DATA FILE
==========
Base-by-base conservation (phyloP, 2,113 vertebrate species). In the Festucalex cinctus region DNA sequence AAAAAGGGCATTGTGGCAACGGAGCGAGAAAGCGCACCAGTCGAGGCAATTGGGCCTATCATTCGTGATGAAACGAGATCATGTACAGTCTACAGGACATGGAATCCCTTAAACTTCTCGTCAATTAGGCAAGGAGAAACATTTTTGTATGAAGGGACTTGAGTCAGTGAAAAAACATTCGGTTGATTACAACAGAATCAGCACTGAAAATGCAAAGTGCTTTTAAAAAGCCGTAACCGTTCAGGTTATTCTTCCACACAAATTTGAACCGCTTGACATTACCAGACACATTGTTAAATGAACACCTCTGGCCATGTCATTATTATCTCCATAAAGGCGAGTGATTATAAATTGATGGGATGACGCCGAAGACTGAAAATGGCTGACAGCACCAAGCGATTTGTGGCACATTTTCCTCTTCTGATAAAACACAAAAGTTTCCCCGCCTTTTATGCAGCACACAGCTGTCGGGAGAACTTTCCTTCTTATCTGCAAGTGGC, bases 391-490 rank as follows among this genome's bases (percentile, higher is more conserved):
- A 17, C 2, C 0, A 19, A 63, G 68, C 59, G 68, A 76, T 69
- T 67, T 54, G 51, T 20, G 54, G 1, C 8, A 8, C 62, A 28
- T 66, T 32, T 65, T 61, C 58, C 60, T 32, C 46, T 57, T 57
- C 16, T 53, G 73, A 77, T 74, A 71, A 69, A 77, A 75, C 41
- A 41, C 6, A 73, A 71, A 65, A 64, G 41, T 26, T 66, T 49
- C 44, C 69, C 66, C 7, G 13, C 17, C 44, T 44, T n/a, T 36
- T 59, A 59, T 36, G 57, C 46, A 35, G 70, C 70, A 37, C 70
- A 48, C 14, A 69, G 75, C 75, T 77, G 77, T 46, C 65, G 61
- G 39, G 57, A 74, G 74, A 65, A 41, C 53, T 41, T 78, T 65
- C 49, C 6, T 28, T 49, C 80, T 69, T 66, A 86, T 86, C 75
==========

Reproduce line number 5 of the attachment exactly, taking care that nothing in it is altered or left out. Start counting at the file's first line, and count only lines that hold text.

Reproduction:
- C 16, T 53, G 73, A 77, T 74, A 71, A 69, A 77, A 75, C 41